The stock market is no fan of change and uncertainty. Since its inception, the market has had its share of losses and gains, peaks and valleys, bears and bulls, even ascending and descending triangles. To investors and traders alike, these ongoing and occasionally unforeseen fluctuations are a given.
But last year, on July 29, the MSCI World Index went down by more than five per cent, while we had been rolling out of the first wave, unaware of the forthcoming waves.
Whether you call it a domino or a snowball effect, the impact COVID-19 had on our lives — and ultimately, the market — proved to be powerful and all-encompassing.
Winning and Losing in the Time of COVID-19
If luck is a cruel mistress, then COVID-19 is her evil stepsister.
At the beginning of the pandemic roulette, some of the biggest winners included Amazon, Netflix, Peloton, Etsy, and Zoom.
Other big winners were:
Pfizer-BioNTech and Moderna – Most of us labelled Pfizer as the makers of “that little blue pill,” with many of us completely unaware of its German partner BioNTech, or of Moderna. All of that changed when vaccines began to roll out.
Grocery Stores and Household Goods – North American consumers began spending more on goods (especially toilet paper) than they ever had before.
Of course, the biggest winner in the COVID-19 sweepstakes was technology. Not only did it afford many of us the flexibility of working from home, but imagine if we hadn’t had social media, mobile phones, online shopping, online entertainment, and virtual meetings.Technology allowed us to be apart and still remain together.
Crowded transit options and sports venues got abandoned. Grabbing a bite with friends or simply getting a haircut became non-existent, seemingly overnight.
Basically, any business providing goods and/or services that could only be bought or consumed outside of homes fell into the “loss” category.
Small Businesses/Food Service Industries – Forced to miss out on the opportunity for making summertime dollars, these small businesses had to sink money they barely had into making their establishments safe for the public—only to be closed again soon after. The second shutdown only compounded the problem, since many had then been shut out of most holiday revenue. Many businesses had to close — some having been family-owned for generations.
Large Businesses did not go unscathed. The pandemic forced such iconic names as J. Crew, Reitmans, and Chuck E. Cheese into bankruptcy.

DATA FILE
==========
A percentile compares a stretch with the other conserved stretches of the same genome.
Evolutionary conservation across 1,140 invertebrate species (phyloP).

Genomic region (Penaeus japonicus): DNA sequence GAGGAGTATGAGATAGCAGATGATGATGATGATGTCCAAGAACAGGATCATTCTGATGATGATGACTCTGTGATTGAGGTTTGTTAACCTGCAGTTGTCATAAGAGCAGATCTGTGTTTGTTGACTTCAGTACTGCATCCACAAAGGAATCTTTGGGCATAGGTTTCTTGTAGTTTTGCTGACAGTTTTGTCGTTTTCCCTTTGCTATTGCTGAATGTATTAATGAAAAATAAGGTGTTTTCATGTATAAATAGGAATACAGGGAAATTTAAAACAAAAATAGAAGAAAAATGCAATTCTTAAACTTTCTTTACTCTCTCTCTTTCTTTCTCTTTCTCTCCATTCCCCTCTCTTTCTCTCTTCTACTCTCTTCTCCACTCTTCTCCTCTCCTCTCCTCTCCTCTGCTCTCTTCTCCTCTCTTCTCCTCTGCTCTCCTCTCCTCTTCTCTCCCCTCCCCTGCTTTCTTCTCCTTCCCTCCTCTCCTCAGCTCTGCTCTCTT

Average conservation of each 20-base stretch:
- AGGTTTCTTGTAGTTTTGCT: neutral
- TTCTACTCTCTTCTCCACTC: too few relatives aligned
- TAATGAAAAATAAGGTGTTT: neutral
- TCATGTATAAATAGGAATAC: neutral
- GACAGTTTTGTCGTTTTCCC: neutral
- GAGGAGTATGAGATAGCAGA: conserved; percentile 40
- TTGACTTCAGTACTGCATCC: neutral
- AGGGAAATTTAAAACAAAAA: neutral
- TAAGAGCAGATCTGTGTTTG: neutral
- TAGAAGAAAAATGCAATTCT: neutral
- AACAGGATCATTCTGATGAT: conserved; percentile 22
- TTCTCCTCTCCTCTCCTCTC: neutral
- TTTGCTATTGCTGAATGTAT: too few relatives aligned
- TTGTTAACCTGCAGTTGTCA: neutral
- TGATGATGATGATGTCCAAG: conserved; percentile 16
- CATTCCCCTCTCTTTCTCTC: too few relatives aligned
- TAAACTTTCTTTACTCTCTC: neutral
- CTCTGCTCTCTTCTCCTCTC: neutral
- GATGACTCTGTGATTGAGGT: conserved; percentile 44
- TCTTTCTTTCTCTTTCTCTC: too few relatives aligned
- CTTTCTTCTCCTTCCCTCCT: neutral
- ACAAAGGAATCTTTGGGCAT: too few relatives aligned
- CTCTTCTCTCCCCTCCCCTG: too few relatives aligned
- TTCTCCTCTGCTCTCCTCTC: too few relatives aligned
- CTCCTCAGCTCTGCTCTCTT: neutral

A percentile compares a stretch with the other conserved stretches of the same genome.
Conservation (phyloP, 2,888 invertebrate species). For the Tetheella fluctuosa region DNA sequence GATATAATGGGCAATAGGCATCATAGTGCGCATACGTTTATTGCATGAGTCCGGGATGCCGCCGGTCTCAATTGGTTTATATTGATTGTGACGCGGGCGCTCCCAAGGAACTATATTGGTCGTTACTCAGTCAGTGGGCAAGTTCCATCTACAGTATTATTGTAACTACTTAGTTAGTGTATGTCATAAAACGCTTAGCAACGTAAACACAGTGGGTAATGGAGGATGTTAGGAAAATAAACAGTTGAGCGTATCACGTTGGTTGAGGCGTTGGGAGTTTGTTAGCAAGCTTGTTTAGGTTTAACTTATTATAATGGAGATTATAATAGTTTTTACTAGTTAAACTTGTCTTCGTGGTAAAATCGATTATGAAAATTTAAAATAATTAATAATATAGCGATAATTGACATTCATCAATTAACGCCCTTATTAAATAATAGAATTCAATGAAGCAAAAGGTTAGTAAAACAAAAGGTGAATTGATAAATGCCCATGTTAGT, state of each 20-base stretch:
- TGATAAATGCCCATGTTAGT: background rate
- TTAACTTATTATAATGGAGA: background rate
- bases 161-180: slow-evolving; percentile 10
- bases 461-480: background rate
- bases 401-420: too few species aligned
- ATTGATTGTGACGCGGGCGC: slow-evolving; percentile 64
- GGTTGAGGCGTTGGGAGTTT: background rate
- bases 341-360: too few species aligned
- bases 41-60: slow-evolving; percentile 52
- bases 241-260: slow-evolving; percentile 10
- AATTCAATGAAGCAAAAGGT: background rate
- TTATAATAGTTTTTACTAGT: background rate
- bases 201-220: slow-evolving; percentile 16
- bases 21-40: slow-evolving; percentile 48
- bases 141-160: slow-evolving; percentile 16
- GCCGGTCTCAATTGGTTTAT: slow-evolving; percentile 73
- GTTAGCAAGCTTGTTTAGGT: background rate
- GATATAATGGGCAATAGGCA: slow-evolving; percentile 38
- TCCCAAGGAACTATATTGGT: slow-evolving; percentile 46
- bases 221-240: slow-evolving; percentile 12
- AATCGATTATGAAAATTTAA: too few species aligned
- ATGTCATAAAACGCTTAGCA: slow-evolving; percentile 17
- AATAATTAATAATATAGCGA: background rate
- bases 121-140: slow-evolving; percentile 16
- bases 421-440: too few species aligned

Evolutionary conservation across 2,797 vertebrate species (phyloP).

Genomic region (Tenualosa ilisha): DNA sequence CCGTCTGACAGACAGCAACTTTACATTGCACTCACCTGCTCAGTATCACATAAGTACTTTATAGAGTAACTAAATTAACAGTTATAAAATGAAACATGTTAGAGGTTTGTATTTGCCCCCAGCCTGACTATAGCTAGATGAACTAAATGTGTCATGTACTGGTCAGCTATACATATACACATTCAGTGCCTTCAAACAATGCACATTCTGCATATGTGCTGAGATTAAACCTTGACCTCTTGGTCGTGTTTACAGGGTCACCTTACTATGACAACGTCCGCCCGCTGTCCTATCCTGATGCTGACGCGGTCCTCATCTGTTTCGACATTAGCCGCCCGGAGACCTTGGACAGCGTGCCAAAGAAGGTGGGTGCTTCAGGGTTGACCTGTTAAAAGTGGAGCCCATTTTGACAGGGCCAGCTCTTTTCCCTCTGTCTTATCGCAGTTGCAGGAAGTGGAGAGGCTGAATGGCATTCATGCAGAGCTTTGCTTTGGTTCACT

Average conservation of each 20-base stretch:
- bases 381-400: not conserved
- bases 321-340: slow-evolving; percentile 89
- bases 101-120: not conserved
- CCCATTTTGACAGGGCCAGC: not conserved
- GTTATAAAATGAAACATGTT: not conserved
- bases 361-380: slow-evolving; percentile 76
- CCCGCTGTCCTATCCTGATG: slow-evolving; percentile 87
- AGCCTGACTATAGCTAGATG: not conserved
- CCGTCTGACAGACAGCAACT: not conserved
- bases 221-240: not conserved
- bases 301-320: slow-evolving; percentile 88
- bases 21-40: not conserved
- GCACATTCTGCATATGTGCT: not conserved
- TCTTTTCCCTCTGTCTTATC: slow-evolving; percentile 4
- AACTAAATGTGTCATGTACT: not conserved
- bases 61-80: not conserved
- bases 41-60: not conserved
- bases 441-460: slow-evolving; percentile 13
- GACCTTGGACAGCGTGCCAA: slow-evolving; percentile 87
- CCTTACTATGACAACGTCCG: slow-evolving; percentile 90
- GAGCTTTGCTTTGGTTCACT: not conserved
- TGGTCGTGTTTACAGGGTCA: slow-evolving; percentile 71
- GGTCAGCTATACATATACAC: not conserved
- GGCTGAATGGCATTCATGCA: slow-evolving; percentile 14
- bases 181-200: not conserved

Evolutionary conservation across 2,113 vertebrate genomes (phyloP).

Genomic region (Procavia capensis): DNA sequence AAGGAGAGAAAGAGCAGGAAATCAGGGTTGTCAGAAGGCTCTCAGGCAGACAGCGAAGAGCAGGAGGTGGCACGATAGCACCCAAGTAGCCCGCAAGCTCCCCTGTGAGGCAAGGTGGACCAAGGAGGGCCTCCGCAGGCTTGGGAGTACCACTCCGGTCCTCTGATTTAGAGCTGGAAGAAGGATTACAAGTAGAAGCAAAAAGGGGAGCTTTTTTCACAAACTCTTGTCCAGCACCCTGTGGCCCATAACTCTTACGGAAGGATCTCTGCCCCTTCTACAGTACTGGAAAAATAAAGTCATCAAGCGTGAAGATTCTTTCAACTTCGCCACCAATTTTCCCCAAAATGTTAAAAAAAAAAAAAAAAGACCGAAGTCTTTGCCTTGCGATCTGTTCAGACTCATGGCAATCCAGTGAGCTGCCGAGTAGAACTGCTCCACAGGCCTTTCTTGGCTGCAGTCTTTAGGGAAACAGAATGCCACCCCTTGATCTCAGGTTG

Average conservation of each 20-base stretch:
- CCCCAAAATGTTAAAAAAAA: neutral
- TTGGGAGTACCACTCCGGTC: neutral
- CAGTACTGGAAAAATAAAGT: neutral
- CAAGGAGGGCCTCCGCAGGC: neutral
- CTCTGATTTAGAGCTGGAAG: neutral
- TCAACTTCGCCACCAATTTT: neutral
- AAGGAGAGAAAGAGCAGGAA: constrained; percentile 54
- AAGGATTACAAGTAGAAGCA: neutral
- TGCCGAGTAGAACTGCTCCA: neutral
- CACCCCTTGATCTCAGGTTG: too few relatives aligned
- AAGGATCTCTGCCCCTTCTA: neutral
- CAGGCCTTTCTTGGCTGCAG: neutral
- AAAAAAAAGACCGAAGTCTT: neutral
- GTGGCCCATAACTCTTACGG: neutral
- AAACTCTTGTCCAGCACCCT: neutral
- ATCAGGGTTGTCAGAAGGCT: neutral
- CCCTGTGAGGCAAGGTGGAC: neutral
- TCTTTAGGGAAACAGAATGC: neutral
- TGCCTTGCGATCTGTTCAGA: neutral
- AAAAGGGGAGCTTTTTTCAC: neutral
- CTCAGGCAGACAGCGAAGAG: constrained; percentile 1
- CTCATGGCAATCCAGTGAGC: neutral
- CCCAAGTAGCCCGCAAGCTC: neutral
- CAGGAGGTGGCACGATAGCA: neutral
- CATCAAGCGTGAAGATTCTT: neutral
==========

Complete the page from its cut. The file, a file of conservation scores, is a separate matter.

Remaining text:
Some of the hardest hit industries were those in the so-called BEACH stocks: booking, entertainment and live events, airlines, cruises and casinos, hotels and resorts.
Carnival Cruises, for example, reported losses of $2.9 billion in Q3 — roughly $287 per second. In an attempt to stay above rough financial waters, they removed 18 ships from their fleet.
Travel is closely linked with the oil industry, with transportation accounting for over 60 per cent of the global demand. The drastic drop in gasoline and jet fuel consumption was reflected in the market and at the gas pumps. Many smaller energy firms that trade in the stock market were down by well over 50 per cent.
And then there was the matter of the Canada-U.S. border, with Canada closed-off from its chief trading partner to all non-essential travel for the better part of the year.
Ironically, one of the few entities able to lay claim to both the winning and losing categories was the Canadian government.
From the winning perspective, their approval rating skyrocketed — they were celebrated for acting quickly in response to the COVID-19 pandemic, as well as on their long list of assistance programs.
Perhaps the biggest negative has been the now-massive deficit. What had been a deficit of $1.6 billion for the 2019–2020 fiscal year ballooned to $148.6 billion during the first four months of the 2020–2021 fiscal year.
Hope Springs Eternal
However, 2020 wasn’t all gloom and doom.
November’s announcement that COVID-19 vaccines had proved to be effective was a much- needed shot in the arm (pun only partially intended) to the stock market, as well as an exhausted public that finally began to see the light at the end of the tunnel.
On November 17, 2020, the Dow Jones Industrial Average stock index had closed at 29,783 points. A week later, President Donald Trump proudly declared that the index had surpassed the 30,000-point mark. In his words, “a sacred number” — sort of a financial four-minute mile.
Patrick Spencer, the vice-chair of equities at the investment bank Baird, then declared that the Dow had the potential to climb to the 40,000-point summit by the year 2021. For him, the index’s propensity to grow by 2021 outweighed the expected rise in growth stocks.
Scott Blair, Chief Investment Officer of CWB Wealth Management, suggested, “The best protection from the unexpected is to build diversified portfolios of quality firms, trading at reasonable valuations. This helps protect capital in rocky markets and ensures a strong upside when the markets are calmer.”
By the end of 2020, some of COVID-19’s biggest winners had become some of its biggest losers, and vice versa. Dramatic rebounds had been witnessed even by the BEACH stocks.
A Snake in That Greener Grass
To quote an age-old expression, spring has sprung, the grass is riz, and we will soon wonder where the COVID-19 is.
Seasonal effects are predictable patterns, but no one could have predicted the past year’s patterns nor the lasting impact upon the entire globe. COVID-19 made last year the best of times and the worst of times… the darker side having a stark edge over the brighter side.
They say to hope for the best but prepare for the worst. If 2020 taught us anything — financially or otherwise — it would be, expect the unexpected.
Peter Campbell | Contributing Writer